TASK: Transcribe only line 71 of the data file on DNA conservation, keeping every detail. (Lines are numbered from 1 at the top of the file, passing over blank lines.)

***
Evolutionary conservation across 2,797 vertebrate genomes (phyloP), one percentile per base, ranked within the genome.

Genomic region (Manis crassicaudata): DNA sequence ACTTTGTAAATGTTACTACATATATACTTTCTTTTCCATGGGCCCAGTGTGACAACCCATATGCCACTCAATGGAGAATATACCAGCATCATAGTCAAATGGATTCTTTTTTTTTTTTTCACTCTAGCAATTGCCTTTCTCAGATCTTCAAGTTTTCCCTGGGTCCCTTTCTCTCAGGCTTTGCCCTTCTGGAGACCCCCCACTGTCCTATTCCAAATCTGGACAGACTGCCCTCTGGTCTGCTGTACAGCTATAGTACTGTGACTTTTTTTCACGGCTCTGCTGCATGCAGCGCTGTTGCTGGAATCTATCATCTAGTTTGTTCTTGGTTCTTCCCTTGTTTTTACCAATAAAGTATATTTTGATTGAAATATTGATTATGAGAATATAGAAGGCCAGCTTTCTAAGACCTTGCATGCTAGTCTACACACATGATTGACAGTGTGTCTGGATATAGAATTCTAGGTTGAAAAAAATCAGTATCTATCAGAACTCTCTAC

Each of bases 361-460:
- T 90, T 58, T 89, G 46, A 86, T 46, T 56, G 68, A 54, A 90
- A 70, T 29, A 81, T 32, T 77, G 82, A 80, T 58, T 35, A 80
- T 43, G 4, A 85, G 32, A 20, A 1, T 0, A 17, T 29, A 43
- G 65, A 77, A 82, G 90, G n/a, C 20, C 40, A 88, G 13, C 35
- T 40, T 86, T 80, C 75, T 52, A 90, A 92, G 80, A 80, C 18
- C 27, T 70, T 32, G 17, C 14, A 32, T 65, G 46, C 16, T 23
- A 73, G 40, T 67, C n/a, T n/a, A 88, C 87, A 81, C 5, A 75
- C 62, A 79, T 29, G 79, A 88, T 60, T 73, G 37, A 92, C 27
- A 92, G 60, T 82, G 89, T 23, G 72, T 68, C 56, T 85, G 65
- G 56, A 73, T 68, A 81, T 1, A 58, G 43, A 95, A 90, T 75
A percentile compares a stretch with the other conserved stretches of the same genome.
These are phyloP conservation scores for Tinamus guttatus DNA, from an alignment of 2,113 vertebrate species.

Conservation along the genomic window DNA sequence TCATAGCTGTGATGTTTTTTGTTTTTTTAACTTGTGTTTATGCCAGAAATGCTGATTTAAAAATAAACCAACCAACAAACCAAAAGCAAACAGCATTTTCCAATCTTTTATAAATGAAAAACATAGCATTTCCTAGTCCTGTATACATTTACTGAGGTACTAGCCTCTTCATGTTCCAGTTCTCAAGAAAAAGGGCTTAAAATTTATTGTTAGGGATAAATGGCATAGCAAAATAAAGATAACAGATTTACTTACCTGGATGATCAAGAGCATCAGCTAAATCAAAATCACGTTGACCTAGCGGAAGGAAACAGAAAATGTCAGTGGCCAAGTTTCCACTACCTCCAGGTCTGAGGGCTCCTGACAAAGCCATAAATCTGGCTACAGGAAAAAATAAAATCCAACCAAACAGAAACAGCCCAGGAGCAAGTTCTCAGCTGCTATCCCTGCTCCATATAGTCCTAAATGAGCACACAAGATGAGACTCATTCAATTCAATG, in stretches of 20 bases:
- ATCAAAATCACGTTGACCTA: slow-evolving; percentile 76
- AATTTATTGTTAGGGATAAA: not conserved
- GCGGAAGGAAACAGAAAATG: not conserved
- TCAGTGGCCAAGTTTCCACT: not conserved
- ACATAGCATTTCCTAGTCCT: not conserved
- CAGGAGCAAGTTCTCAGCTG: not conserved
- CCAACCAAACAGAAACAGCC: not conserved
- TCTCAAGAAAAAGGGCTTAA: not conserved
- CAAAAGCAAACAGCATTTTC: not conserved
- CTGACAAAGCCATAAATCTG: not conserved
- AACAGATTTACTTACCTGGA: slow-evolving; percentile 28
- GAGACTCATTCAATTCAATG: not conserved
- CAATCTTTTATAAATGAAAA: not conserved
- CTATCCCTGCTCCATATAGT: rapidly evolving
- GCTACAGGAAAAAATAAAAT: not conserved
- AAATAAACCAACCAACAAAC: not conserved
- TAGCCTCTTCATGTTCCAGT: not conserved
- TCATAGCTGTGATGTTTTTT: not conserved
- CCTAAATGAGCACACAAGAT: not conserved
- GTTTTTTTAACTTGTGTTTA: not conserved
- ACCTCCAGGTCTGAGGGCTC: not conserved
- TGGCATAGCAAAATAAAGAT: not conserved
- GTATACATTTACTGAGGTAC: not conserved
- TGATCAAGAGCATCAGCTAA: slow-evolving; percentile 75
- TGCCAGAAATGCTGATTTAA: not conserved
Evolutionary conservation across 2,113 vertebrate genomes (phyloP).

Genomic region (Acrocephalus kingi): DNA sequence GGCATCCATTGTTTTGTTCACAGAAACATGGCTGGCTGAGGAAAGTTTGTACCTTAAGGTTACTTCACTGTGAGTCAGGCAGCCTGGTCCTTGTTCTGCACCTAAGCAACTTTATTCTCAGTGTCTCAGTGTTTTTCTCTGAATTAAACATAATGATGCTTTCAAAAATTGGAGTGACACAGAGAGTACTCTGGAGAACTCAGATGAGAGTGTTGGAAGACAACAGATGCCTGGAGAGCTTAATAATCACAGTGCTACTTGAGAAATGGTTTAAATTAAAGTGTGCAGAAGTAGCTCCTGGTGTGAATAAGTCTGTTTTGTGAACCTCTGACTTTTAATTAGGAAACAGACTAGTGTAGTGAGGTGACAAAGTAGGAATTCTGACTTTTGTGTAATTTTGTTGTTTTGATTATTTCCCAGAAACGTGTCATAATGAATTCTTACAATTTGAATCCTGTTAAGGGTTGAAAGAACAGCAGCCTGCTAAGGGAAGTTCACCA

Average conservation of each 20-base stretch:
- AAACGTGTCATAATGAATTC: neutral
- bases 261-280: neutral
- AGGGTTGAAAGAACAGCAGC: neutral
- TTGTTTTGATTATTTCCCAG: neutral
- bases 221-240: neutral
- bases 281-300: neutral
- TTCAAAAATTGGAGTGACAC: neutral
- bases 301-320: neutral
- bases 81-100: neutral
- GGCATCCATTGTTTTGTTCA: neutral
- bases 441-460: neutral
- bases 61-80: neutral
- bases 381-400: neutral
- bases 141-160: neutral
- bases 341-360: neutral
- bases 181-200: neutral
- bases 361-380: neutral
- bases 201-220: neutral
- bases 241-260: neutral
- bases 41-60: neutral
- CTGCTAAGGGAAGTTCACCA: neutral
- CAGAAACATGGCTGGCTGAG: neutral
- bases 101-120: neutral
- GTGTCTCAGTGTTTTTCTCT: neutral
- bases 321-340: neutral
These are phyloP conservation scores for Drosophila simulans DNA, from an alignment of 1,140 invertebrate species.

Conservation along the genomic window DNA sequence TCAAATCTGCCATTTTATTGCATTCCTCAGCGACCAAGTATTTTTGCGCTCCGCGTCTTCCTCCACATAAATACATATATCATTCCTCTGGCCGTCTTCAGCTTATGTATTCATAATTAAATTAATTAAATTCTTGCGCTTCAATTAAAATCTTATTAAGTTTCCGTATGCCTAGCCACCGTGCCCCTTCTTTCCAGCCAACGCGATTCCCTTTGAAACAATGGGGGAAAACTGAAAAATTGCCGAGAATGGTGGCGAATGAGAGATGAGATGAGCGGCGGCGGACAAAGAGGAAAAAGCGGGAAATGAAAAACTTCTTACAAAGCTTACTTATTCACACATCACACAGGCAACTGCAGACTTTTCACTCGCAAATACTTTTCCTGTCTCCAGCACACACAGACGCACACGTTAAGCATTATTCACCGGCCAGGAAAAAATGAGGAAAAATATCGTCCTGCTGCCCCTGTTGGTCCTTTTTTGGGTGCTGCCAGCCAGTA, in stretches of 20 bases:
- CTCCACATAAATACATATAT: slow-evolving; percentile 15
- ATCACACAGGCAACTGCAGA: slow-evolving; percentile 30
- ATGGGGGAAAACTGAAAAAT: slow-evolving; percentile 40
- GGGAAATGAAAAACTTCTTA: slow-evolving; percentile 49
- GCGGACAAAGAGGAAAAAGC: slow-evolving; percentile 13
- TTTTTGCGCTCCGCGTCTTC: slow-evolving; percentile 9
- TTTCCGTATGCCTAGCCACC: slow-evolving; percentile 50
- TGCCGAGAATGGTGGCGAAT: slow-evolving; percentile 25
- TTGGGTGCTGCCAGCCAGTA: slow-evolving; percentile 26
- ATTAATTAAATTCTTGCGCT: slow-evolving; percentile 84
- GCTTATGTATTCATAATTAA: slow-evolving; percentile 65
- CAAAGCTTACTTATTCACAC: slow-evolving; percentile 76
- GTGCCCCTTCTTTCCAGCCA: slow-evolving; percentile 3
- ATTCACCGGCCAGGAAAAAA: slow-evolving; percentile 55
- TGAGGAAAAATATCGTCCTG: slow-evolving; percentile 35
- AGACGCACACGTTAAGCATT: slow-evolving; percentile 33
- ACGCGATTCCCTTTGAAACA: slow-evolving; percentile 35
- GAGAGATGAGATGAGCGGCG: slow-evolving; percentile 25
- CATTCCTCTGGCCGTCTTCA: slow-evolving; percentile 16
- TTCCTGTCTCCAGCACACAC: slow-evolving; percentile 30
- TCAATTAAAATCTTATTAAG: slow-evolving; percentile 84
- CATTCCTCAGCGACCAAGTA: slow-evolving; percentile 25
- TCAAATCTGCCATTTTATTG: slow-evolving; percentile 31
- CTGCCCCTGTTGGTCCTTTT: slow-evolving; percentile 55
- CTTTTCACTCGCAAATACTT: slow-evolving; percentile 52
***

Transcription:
Conservation along the genomic window DNA sequence TCAAATCTGCCATTTTATTGCATTCCTCAGCGACCAAGTATTTTTGCGCTCCGCGTCTTCCTCCACATAAATACATATATCATTCCTCTGGCCGTCTTCAGCTTATGTATTCATAATTAAATTAATTAAATTCTTGCGCTTCAATTAAAATCTTATTAAGTTTCCGTATGCCTAGCCACCGTGCCCCTTCTTTCCAGCCAACGCGATTCCCTTTGAAACAATGGGGGAAAACTGAAAAATTGCCGAGAATGGTGGCGAATGAGAGATGAGATGAGCGGCGGCGGACAAAGAGGAAAAAGCGGGAAATGAAAAACTTCTTACAAAGCTTACTTATTCACACATCACACAGGCAACTGCAGACTTTTCACTCGCAAATACTTTTCCTGTCTCCAGCACACACAGACGCACACGTTAAGCATTATTCACCGGCCAGGAAAAAATGAGGAAAAATATCGTCCTGCTGCCCCTGTTGGTCCTTTTTTGGGTGCTGCCAGCCAGTA, in stretches of 20 bases: